Still, he confessed to feeling more comfortable when another pilot is in the right seat. He said, “The airplane is easy enough to fly that I’m confident any light airplane pilot would be able to land it with some help from an experienced CJ pilot on the radio. Everything is pretty easy to find and figure out.”
All the pilots agreed that their status as single-pilot operators definitely made them more conservative about weather, night-flying, complex airspace and go or no-go decisions based on fatigue. Dan Mueller, an ex-Navy pilot, always flies business trips in his own Pilatus PC-12 with a second pilot, though he will fly single-pilot on personal trips. “But I’m much more conservative when it comes to weather, complex air-traffic areas and the amount of rest I’ve had,” he said.
Upgrades and STCs
The more expensive and exotic the airplane, the less that can be done to upgrade it. Other than interior refurbishment and paint, if you want a fancier jet, you tend to buy a new jet. The same cannot necessarily be said for older turboprops, however. For example, over the past 10 years or so, several service centers have touted Dash-10 conversions for Honeywell TPE331-powered airplanes. Owners of Turbo Commanders, MU-2s and Cessna Conquests have marched steadily to the Dash-10 drummer, souping up their rides with the promise of better takeoff, climb and cruise performance while simultaneously enjoying the economic benefits of longer maintenance intervals for overhauls and hot-section inspections.
Now, a similar set of performance enhancements is becoming available for operators of Pratt & Whitney Canada PT6A-powered aircraft. Some service centers are offering retrofits of the much more muscular PT6A-135 version of the venerable powerplant. Indeed, Raytheon Aircraft announced at the EAA AirVenture show that it is upgrading the engines in its C90 King Air to -135s, an increase of some 250-shp.
As with the TPE331-10 conversions, the PT6A-135s in the renamed King Air 90GT will be derated to the originally certified power level (550 shp) for the airframe, but they will be able to retain that power at higher altitude, providing increased cruise speeds to an estimated 270 knots, compared with 245 knots for the existing C90B.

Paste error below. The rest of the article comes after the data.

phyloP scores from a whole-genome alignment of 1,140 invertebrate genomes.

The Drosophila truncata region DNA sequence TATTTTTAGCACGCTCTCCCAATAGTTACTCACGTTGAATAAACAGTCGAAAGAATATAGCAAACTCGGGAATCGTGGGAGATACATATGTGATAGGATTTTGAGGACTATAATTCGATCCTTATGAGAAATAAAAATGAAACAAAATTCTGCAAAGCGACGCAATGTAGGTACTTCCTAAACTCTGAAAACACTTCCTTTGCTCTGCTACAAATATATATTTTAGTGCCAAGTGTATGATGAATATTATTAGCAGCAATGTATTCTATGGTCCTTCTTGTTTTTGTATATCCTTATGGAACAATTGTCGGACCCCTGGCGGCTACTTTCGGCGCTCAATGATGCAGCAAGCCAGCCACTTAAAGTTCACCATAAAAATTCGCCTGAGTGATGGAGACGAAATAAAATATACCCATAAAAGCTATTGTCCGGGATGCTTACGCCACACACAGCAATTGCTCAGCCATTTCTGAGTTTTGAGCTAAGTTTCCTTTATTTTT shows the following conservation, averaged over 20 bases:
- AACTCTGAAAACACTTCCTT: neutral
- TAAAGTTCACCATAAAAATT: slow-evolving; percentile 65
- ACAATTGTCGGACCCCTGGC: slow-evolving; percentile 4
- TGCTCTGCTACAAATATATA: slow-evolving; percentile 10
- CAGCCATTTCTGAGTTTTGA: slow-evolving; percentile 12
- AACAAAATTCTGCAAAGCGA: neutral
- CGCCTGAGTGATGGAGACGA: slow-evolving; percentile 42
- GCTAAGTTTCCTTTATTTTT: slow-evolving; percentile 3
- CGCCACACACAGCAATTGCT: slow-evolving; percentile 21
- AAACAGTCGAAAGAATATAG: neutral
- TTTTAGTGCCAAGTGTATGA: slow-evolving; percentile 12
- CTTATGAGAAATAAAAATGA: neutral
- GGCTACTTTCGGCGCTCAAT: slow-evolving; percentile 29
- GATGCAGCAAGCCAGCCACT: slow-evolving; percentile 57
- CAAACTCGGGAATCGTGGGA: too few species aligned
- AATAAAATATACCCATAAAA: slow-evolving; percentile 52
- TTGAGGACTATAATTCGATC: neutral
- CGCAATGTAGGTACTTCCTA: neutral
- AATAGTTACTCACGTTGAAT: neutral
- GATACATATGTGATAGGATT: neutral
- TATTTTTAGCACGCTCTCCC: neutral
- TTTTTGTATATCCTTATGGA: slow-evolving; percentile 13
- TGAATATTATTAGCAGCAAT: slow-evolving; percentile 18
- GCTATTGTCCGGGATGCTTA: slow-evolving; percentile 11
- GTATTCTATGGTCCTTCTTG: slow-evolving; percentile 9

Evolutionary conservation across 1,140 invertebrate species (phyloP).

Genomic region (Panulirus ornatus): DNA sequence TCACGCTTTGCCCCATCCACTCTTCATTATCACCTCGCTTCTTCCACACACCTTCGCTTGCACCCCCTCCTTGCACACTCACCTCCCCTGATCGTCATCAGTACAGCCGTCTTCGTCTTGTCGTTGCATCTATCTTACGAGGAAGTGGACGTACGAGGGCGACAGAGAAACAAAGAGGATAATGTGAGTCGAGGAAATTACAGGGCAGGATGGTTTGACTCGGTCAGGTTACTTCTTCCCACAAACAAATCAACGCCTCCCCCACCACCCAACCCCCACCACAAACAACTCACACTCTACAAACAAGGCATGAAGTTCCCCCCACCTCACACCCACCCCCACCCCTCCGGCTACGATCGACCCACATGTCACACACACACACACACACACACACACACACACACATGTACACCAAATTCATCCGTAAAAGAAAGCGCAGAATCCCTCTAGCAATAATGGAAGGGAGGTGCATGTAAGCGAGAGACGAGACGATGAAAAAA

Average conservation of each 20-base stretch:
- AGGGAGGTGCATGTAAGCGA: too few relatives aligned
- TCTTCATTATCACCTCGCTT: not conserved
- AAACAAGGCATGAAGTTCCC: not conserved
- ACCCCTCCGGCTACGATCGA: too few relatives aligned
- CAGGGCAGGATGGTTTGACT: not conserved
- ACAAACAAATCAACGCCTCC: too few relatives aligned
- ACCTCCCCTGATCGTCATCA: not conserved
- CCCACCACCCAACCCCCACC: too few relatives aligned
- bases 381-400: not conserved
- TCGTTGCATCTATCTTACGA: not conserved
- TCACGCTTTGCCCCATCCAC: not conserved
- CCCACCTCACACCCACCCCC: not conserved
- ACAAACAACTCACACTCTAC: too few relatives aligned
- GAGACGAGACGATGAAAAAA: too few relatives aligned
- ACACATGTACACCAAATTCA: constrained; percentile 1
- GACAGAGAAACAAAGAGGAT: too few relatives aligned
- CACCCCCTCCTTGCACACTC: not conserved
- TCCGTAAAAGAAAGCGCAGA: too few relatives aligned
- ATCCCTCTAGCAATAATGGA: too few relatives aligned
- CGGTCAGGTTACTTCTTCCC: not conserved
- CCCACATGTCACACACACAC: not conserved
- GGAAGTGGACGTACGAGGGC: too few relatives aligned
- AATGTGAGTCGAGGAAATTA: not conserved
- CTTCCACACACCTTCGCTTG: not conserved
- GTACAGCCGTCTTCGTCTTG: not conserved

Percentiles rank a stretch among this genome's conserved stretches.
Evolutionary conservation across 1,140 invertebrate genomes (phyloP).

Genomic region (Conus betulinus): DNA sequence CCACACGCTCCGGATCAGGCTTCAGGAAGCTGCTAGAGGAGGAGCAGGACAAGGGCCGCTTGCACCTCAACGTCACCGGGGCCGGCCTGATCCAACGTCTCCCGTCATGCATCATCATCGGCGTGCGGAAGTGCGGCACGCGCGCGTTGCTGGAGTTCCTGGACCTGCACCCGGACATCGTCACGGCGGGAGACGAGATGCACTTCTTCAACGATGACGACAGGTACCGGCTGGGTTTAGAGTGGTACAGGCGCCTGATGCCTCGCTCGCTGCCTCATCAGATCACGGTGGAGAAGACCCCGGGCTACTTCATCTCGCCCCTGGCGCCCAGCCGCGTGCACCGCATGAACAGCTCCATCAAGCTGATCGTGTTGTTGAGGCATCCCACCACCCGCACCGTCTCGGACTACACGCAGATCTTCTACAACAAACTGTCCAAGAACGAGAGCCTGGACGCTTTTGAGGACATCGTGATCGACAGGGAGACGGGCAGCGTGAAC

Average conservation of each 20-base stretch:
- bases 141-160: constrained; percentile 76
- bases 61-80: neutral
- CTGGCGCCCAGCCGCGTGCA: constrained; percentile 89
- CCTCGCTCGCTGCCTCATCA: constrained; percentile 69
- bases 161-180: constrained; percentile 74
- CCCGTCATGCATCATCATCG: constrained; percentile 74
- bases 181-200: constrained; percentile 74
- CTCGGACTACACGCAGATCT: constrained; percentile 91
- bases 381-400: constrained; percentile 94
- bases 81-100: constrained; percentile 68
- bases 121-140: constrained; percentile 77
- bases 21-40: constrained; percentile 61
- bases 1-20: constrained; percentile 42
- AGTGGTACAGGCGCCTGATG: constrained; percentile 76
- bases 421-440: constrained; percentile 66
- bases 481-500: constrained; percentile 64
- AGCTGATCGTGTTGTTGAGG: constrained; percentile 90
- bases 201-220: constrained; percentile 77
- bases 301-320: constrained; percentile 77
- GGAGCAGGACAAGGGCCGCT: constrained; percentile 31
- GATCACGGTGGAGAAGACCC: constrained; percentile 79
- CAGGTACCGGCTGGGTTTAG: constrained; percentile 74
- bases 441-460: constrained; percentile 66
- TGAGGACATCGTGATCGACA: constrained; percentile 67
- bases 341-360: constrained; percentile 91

Raytheon Aircraft president Randy Groom told AIN that upgrading the engines in the C90GT was aimed at competing with the many VLJ candidates on the verge of hitting the market, and the speed increase is designed to sweeten the appeal of the classic big-cabin turboprop. He said, “This is the antithesis of the very light jet in that it’s not ‘very light’ at all, but a rugged proven performer with a large, comfortable cabin and good rough-field and short-field capability. And it has a full-size, private lavatory.” Groom hopes that the increase in speed will close the gap between the King Air and the VLJs for some new-aircraft shoppers.
Maurice, like Groom, is also skeptical about the long-term success for the VLJs, based on cost and practicality. He said, “People who think TBM 700 and PC-12 owners are going to rush out and buy VLJs don’t know what they’re talking about. In a TBM, you’re going 300 knots for $300 an hour. How many are going to pay $800 an hour to go 330 knots?”
Maurice also has issues with VLJ range projections. As an example, he said that VLJs departing from New York and held low by ATC will burn 135 gallons in the first hour and need 100 gallons in reserve. “Is that practical, going from New York to Florida? With no headwind, the actual range is more like 850 nautical miles.”
Asked what he saw as the most desirable upgrade to his Cheyenne I, excepting avionics, Karl said he’d love to bolt on the bigger engines. “Who doesn’t want more power?” he explained. He reckons it would cost about $500,000 to make the switch.
Rubbing his hands together, Maurice told AIN about Columbia’s ability to “build” a Cheyenne for anyone who wants one with the PT6A-135s, fresh paint and interior and an upgraded avionics suite. It’s one way of looking at options in aircraft ownership–a virtually totally rebuilt airplane custom-designed with the latest engines, systems and avionics, but with well known and proven characteristics.
If beefier engines are a potent topic for discussion, the subject pales in comparison to what owner-pilots of older turboprop twins and singles face when it comes to decisions about panel upgrades.
The glass revolution is affecting all levels of personal flying, from jet owner-operators to primary students–even kitbuilders, who have a potpourri of non-certified (and correspondingly inexpensive) panel-mounted electronics from which to choose. Even if most manufacturers of non-certified glass panels had no plans to embark on certification programs– the kitbuilt market is fertile enough–the remarkable disparity of pricing cannot but have an effect on certified systems. And most manufacturers of uncertified systems say, in fact, they have certification programs in the works.